How Is This Better Than Paper?
Using digital tools is a shift in mindset. Technology allows for interactions that were difficult or impossible before.
Ask the Question
How is this digital task BETTER than using paper?
If you don’t ask “how can I make this better” then it won’t be better.
Things To AddBeing paperless does not increase student engagement or improve learning.
If the computer can grade it, it should.
Instead of a digital worksheet try a digital tool that gives the student immediate feedback on their answers. Try this “Football scrimmage” on Quia to practice rational numbers. Notice the student is told after each question whether or not they were correct. This is very motivating and students do not practice wrong. Google Forms allows you to turn in self-grading quizzes in the settings. However, I prefer something that provides feedback question by question rather than a summary at the end.
How can students collaborate on the document? Google Apps in G Suite are designed around collaboration but many other products facilitate collaboration also. Check out Explain Everything for iPad collaboration.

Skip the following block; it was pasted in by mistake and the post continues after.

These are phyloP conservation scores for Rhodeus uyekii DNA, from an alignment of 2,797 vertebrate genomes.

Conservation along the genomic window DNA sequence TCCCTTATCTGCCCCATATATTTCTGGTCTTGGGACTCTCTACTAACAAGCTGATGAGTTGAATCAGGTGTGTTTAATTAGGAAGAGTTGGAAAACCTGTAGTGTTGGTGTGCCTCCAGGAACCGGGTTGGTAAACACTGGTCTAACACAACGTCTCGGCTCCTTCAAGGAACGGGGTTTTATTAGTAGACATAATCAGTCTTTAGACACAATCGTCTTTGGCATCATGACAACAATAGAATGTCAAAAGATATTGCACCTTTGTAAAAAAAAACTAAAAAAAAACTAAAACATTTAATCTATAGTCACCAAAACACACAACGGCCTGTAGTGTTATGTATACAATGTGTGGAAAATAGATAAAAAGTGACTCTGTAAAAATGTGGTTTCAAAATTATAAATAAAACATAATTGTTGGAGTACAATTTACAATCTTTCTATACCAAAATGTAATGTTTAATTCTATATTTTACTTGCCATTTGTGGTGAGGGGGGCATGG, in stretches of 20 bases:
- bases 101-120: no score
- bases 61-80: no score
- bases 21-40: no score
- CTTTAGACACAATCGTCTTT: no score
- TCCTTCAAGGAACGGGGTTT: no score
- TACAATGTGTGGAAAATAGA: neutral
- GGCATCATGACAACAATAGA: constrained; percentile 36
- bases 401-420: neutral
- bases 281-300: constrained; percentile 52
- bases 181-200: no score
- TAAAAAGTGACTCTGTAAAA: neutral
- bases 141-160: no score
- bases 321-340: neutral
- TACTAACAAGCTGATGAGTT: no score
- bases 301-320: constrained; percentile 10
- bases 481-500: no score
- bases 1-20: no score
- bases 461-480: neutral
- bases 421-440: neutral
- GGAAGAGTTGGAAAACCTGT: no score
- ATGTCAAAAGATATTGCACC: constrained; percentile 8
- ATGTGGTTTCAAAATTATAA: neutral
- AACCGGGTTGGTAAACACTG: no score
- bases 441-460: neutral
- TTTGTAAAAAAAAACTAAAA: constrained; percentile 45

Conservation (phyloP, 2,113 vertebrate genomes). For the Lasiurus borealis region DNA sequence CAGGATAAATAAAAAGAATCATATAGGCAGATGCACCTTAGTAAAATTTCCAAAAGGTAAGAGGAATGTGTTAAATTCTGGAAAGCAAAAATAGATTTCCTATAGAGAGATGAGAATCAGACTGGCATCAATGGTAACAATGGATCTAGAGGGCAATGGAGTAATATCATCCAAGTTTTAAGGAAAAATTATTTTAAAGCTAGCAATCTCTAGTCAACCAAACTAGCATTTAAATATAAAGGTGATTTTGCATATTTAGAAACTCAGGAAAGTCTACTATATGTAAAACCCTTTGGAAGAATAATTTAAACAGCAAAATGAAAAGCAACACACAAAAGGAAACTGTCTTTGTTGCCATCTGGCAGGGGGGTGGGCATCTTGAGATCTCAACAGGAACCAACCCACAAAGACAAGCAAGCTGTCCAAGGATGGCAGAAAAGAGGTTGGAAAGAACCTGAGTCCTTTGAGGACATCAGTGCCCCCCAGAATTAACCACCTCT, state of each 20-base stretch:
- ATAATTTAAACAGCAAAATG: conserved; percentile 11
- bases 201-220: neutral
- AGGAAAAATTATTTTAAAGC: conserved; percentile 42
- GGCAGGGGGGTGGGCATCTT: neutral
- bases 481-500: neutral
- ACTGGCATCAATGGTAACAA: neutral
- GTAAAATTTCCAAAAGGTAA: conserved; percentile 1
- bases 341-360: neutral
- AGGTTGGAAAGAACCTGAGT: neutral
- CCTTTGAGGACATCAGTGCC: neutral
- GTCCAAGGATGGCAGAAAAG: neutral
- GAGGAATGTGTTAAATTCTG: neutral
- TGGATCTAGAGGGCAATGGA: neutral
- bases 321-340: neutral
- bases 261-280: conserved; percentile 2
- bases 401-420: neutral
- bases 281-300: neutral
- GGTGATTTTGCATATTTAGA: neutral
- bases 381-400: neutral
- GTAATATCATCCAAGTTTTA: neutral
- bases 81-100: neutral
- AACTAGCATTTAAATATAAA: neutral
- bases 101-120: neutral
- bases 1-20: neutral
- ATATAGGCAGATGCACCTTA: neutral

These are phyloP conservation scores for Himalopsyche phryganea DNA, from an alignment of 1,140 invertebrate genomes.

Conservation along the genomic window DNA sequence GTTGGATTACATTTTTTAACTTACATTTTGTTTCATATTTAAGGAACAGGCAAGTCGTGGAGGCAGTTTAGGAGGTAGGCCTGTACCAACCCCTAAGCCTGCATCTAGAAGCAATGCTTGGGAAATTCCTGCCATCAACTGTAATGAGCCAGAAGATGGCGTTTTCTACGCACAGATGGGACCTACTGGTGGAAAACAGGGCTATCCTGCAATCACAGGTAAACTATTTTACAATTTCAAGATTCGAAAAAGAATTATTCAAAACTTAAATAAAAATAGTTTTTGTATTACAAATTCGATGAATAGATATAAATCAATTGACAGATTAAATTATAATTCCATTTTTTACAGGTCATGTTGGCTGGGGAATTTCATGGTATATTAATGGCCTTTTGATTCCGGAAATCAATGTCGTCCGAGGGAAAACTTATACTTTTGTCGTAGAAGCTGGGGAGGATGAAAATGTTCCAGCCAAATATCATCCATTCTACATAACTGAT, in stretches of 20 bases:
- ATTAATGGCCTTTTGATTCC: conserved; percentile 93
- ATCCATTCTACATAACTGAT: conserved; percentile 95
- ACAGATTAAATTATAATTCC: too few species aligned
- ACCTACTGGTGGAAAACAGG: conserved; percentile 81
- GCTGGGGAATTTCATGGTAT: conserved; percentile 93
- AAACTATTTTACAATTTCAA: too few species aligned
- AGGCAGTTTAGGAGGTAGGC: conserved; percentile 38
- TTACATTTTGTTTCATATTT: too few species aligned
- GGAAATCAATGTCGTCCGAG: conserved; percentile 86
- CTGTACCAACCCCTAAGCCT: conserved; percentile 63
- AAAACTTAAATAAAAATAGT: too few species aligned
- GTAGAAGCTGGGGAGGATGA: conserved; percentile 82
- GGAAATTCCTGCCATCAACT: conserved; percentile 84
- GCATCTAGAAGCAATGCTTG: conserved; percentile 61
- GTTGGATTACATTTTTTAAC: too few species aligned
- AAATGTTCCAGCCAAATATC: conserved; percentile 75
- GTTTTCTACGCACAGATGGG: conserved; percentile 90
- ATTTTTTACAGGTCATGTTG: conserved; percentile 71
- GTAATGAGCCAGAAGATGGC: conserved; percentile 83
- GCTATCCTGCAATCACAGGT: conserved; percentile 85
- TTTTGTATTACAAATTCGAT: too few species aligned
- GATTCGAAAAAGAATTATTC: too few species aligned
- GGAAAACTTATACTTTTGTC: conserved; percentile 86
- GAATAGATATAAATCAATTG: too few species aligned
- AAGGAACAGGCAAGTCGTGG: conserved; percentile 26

How are students able to display creative thinking in the activity? One tip is to allow students to choose the medium. They choose the app. Check out how Matthew Farber let his students choose the Bitmoji app to demonstrate their learning.
Are students turning in work only to the teacher or do they have an authentic audience? Will there be peer evaluation? How can they share and receive feedback from others on what they have done?
How does the technology allow for higher quality feedback than just a grade or notes left in the margin of a document? As much as is possible, providing students feedback while they are working on something increases the learning potential and motivation. After the due date, students learn less from feedback than if it was given before the due date. One advantage of Google Classroom and Google Docs is the ability to move away from comments to conversations.
How are students actively engaging with the technology beyond just writing down answers? Look for opportunities for students to explore ideas. Using web tools such as Desmos or Geogebra students can explore ideas rather than simply memorize them.
Tech that collects and summarizes data helps you to better target student needs and to adjust lessons more quickly.
What choices do students have? Giving students choices aids in differentiation and gives students a sense of a locus of control. Technology makes it easier than ever to provide students choice.
Google Apps Training
https://www.google.com/edu/teacher/ is a great resource for finding training materials on how to teach with Google Apps in G Suite.